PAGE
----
So Stephen Hawking describes in his new Discovery Channel show, Stephen Hawking’s Universe, how a ship traveling at a speed approaching that of light’s would experience a temporal discrepancy from that on earth, enabling the crew to experience time at a fraction of that which we currently experience it. Basically, one day on board a vessel moving at 650 million miles per hour (98% the speed of light, according The Daily Mail) would be equivalent to an earth year, an event known as relativistic effects, which has been described to a degree by time dilation in Special Relativity and utilized heavily in science fiction for many years; Stephen Hawking believes that if one were capable of building a craft able to achieving near-light speed, these effects could in fact be demonstrated. Here, Queen discuss relativistic effects in the song ’39 from Night at the Opera. We’ll continue with what’s stopping such a ship capable of near-light speed from being built after the jump.
The only thing stopping Hawking from commissioning crazy Brits to build such a vehicle is that as energy production stands right now, this ship would have to be gargantuan, to hold all the fuel that will power this voyage on the light fantastic. Because otherwise, Hawking would be all over this idea like stadium cops on their tasers; he’s, to quote, not as “cautious” as he used to be, which is why he’s throwing caution to the wind and declaring something we’ve kinda figured for the last hundred and fifty years (see Special Relativity). There are some major problems with such a construction otherwise, which include materials, food, and potable water, which we’ll tackle a little further down. Let’s hit the big issue first.
Primary energy production today is a major issue on this planet – the amount of fuel we burn through to achieve that energy is extremely limited and dwindling fast. This makes access to liquid fuels for a near-light speed travel of this magnitude impossible, considering it would require a vast amount of it, probably so much as to bankrupt our current stores. The answer to this, of course, is nuclear fusion. That’s where you take two particles and mash them together. We already know how powerful fission is, but it’s got nothing on fusion: fusion’s what powers suns. For rizzle.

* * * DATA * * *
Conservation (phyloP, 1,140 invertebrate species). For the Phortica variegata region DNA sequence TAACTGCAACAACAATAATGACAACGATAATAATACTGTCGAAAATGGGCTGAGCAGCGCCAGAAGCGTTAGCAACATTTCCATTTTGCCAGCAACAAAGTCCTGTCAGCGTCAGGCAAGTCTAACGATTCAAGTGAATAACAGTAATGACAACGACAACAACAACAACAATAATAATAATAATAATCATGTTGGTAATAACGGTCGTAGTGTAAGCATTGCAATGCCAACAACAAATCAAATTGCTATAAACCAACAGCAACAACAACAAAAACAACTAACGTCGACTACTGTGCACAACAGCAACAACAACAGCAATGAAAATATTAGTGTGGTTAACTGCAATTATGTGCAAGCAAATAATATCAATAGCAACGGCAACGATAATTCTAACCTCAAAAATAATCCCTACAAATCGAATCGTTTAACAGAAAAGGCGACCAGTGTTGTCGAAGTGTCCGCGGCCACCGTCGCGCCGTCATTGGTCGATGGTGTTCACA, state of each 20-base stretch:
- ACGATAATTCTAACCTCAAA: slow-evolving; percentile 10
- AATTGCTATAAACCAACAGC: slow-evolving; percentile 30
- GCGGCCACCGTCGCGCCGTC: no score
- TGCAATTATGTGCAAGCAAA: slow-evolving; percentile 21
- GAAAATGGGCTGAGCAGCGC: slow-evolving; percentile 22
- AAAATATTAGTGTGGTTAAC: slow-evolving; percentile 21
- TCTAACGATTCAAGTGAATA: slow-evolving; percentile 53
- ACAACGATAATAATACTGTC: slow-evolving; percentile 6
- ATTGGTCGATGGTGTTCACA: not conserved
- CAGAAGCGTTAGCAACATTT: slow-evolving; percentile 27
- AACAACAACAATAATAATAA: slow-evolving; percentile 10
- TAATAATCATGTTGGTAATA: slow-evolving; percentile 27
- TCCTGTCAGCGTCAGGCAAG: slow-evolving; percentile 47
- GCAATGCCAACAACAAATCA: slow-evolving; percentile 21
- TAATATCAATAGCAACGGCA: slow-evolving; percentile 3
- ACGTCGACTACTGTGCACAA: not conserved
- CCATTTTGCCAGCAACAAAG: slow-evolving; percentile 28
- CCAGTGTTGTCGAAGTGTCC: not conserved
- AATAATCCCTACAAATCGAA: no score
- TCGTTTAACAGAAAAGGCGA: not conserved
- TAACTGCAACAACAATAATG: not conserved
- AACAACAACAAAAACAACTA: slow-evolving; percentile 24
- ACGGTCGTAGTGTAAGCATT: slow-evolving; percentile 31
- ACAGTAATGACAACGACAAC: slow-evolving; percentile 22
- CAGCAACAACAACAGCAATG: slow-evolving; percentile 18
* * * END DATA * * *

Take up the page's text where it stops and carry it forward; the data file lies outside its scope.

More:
Research into fusion has been going on since the 1940’s, starting with the Manhattan Project, and continues to this day. Currently there are three leading methods nearing working success: the tokamak system, the Z-pinch system, and the laser system. The first system utilizes magnetic confinement to hold the atoms which are heated to a plasma soup (because no physical container could hold the stuff); the second system super-heats tendrils of wires (making a plasma very efficiently) and compresses it in a magnetic field; the last shoots an ass-ton of lasers down “a hallway” wherein it makes a super-laser beam that’s equivalent to 1.8+ megajoules. As of yet, none of these systems have been able to be brought to the “break-even” stage, where the energy taken to release the energy is equivalent or greater than that generated. However, the moment it happens, a fusion power source would solve the most fundamental part of near-light travel: the sheer size of the space-craft.
That problem solved, we need to confront some of the other problems. Like making an engine that’ll get up to near light speed. Or creating a hull that can stop micro-asteroids from whizzing through it (I recommend a polymer made from carbon nanotubes and aerogel). Then there’s the problem of oxygen production: it could be staved off by growing plants on board, but would plants behave normally at near-light speed? If you figured all this out, you’d have to find a group of people that wouldn’t mind drinking their own sweat and urine for a mission’s length (besides fixing the kinks in the current system), because how else would you get enough water on board for everybody? You might want to bring along some juice concentrate.
Despite Hawking’s assessment that people traveling at near-light speeds would experience time differently than we do here on earth, I’m of the opinion that we’ll never know, in our lifetimes for certain, whether its fact, considering all the obstacles involved in making such a machine at all. Sure, we’ve got some of the technologies necessary, and are developing others that would also be needed, but in all, there’s a lot of components that science just doesn’t have yet. So how about you stop postulating, Hawking, and get your ass back in the physics lab where it belongs, huh?